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Find all positive integers n

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anemone

MHB POTW Director
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Feb 14, 2012
3,682
Find all positive integers \(\displaystyle n\) for which \(\displaystyle \sqrt{n+\sqrt{1996}}\) exceeds \(\displaystyle \sqrt{n-1}\) by an integer.
 

chisigma

Well-known member
Feb 13, 2012
1,704
Find all positive integers \(\displaystyle n\) for which \(\displaystyle \sqrt{n+\sqrt{1996}}\) exceeds \(\displaystyle \sqrt{n-1}\) by an integer.
The condition leads to the equation...


$$\sqrt{n + \sqrt{1996}} = \sqrt{n-1}+ k\ (1)$$


... and squaring both terms of (2) we arrive to write...


$$2\ \sqrt{499} = k^{2} + 2\ k\ \sqrt{n-1} - 1\ (2)$$

The only solution of (2) for n and k integers seems to be n=500 and k=1...

Kind regards

$\chi$ $\sigma$
 

topsquark

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MHB Math Helper
Aug 30, 2012
1,123
The only solution of (2) for n and k integers seems to be n=500 and k=1...
Thank Heavens! My head was insisting there be more solutions, otherwise it seemed too easy.

(Wait) Of course now I just jinxed myself!

-Dan
 

Jester

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MHB Math Helper
Jan 26, 2012
183
First

$\displaystyle \lim_{n \to \infty} \sqrt{n+\sqrt{1996}}-\sqrt{n-1} = 0$.

It not hard to show that the function is decreasing and when $n = 1$, $\sqrt{n+\sqrt{1996}}-\sqrt{n-1}=6.758447736$ then so you really only need to check when the difference is either $1, 2, 3, 4, 5$ or $6$ and only 1 gives that $n$ is an integer.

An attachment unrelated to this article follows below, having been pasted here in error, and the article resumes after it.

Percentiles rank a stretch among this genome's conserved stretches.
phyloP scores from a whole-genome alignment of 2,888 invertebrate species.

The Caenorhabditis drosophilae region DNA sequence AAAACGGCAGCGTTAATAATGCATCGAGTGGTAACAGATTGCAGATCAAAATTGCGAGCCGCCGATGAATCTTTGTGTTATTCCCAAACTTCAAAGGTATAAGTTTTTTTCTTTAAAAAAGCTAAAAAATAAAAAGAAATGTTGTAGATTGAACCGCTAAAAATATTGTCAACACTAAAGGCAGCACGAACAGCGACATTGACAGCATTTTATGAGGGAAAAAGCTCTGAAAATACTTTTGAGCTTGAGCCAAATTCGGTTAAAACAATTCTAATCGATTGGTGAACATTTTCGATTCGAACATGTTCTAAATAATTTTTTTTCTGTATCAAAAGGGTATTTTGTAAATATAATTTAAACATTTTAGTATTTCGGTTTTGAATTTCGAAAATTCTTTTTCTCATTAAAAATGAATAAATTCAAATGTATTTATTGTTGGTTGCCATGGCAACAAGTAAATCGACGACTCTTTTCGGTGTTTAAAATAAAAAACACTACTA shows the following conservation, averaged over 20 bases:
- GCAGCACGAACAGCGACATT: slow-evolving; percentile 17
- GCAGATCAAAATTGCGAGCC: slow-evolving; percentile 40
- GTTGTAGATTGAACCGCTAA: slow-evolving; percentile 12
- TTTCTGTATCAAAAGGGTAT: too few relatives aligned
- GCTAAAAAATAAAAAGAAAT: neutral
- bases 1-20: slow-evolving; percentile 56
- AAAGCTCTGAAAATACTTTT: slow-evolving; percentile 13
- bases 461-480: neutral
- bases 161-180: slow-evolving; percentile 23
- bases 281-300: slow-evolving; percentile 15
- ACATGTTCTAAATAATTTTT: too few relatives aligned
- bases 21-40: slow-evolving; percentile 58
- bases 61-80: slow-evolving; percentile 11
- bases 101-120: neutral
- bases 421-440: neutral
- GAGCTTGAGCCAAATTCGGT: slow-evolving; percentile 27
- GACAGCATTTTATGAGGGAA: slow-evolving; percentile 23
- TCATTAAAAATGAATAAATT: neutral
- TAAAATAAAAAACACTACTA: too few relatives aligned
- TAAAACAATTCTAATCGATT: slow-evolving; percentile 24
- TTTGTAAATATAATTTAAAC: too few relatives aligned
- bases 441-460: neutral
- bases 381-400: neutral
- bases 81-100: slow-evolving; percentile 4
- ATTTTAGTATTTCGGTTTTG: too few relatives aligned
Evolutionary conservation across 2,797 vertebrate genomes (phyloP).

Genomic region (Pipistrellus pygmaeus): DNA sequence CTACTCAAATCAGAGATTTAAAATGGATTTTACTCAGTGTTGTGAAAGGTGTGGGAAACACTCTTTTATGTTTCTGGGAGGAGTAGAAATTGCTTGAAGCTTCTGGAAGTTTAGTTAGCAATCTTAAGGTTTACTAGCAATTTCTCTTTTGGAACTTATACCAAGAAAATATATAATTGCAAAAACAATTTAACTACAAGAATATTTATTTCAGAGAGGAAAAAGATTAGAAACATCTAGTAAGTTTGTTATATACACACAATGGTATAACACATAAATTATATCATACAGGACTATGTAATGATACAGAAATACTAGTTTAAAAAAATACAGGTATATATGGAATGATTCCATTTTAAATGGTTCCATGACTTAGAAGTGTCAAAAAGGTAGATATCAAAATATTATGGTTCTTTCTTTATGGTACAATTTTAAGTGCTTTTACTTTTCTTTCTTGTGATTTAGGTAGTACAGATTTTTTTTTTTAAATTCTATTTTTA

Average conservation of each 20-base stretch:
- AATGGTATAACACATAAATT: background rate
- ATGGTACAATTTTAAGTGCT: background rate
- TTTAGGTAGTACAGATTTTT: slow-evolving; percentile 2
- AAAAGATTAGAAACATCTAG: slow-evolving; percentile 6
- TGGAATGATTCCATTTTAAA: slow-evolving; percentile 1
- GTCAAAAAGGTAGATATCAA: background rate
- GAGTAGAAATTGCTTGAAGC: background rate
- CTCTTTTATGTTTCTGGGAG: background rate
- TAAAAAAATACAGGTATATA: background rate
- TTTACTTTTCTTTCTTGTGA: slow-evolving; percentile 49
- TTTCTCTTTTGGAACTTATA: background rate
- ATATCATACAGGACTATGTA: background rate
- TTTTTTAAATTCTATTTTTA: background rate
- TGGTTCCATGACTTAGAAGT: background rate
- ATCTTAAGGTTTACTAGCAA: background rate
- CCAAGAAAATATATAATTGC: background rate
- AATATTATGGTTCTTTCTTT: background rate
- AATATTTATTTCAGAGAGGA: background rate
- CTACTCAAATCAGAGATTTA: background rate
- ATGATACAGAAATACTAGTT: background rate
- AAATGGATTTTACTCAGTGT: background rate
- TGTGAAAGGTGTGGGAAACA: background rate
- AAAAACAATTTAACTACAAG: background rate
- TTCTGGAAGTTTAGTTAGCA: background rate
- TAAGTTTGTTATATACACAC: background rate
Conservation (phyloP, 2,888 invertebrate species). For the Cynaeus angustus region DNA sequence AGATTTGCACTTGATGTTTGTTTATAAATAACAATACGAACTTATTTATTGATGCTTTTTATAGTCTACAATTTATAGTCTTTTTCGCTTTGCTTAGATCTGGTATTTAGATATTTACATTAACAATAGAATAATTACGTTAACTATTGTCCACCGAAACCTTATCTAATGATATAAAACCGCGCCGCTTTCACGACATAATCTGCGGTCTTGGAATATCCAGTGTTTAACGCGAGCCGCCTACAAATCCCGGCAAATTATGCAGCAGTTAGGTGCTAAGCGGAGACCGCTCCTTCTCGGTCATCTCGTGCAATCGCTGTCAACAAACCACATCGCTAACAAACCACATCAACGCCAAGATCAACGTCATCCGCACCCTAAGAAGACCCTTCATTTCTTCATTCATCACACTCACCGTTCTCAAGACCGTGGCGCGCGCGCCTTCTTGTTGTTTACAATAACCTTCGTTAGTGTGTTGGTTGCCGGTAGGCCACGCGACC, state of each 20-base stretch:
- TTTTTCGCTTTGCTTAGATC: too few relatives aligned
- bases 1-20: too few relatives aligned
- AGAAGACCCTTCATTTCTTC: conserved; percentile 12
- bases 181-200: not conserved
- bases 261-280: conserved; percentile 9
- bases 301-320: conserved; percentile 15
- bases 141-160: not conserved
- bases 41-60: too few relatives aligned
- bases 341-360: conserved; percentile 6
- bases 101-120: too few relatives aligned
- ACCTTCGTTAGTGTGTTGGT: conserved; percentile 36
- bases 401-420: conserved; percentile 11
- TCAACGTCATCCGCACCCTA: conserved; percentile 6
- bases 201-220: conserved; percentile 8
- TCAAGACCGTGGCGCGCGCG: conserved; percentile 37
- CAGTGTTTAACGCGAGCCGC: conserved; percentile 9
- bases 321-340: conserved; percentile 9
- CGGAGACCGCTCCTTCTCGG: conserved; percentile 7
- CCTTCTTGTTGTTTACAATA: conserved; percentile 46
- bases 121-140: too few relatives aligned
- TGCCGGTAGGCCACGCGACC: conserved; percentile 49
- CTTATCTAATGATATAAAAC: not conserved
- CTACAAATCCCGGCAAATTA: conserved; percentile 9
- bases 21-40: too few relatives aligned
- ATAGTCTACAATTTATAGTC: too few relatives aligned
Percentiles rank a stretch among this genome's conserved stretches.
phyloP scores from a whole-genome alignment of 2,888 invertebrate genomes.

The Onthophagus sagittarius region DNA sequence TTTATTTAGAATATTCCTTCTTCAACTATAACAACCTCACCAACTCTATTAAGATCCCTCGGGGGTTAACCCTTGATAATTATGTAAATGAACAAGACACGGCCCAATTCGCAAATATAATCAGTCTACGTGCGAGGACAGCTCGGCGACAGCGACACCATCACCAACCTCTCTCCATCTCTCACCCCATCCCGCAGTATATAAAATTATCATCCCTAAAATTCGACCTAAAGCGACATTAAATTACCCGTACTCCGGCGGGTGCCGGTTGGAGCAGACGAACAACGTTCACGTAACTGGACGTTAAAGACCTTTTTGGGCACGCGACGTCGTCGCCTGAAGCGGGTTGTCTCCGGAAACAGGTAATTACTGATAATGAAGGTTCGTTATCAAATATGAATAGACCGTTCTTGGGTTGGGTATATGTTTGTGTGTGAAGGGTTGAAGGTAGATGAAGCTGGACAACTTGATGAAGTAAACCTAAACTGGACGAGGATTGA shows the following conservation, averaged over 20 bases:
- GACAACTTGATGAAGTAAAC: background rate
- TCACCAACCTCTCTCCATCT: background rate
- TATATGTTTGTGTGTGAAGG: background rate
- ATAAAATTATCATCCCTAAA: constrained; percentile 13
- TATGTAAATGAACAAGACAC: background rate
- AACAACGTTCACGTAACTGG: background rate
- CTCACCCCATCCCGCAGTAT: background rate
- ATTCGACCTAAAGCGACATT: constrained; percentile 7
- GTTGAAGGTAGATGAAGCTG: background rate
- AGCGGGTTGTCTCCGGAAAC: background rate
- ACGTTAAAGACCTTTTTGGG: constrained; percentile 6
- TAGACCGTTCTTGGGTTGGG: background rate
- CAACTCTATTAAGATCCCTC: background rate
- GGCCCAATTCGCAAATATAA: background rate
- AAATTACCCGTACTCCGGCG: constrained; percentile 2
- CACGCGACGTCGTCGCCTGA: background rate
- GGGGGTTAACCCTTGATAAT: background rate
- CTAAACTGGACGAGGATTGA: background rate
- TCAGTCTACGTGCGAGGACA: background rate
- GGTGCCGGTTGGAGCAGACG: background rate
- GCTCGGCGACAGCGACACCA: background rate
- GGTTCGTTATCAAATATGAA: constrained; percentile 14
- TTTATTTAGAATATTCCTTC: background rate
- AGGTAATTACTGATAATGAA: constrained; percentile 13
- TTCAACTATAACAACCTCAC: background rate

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anemone

MHB POTW Director
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Feb 14, 2012
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Thanks to those for participating in this challenge problem.

My solution:

Let \(\displaystyle \sqrt{n+\sqrt{1996}}-\sqrt{n-1}=k\), where \(\displaystyle k\) is an integer.

\(\displaystyle \sqrt{n+\sqrt{1996}}=k+\sqrt{n-1}\)

\(\displaystyle n+\sqrt{1996}=k^2+n-1+2k\sqrt{n-1}\)

\(\displaystyle n+\sqrt{1996}=k^2+n-1+\sqrt{4k^2(n-1)}\)

By equating the radicand from both sides, we get

\(\displaystyle 1996=4k^2(n-1)\)

\(\displaystyle 499=k^2(n-1)\)

Since 499 is a prime number, and \(\displaystyle k^2=1\), we can conclude that

\(\displaystyle n-1=499\) or \(\displaystyle n=500\) is the only solution to the problem.
 

topsquark

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MHB Math Helper
Aug 30, 2012
1,123
Nice trick with the radicands. (Bow)

-Dan
 

kaliprasad

Well-known member
Mar 31, 2013
1,309
The condition leads to the equation...


$$\sqrt{n + \sqrt{1996}} = \sqrt{n-1}+ k\ (1)$$


... and squaring both terms of (2) we arrive to write...


$$2\ \sqrt{499} = k^{2} + 2\ k\ \sqrt{n-1} - 1\ (2)$$

The only solution of (2) for n and k integers seems to be n=500 and k=1...

Kind regards

$\chi$ $\sigma$
nice deduction by making radicals same on both sides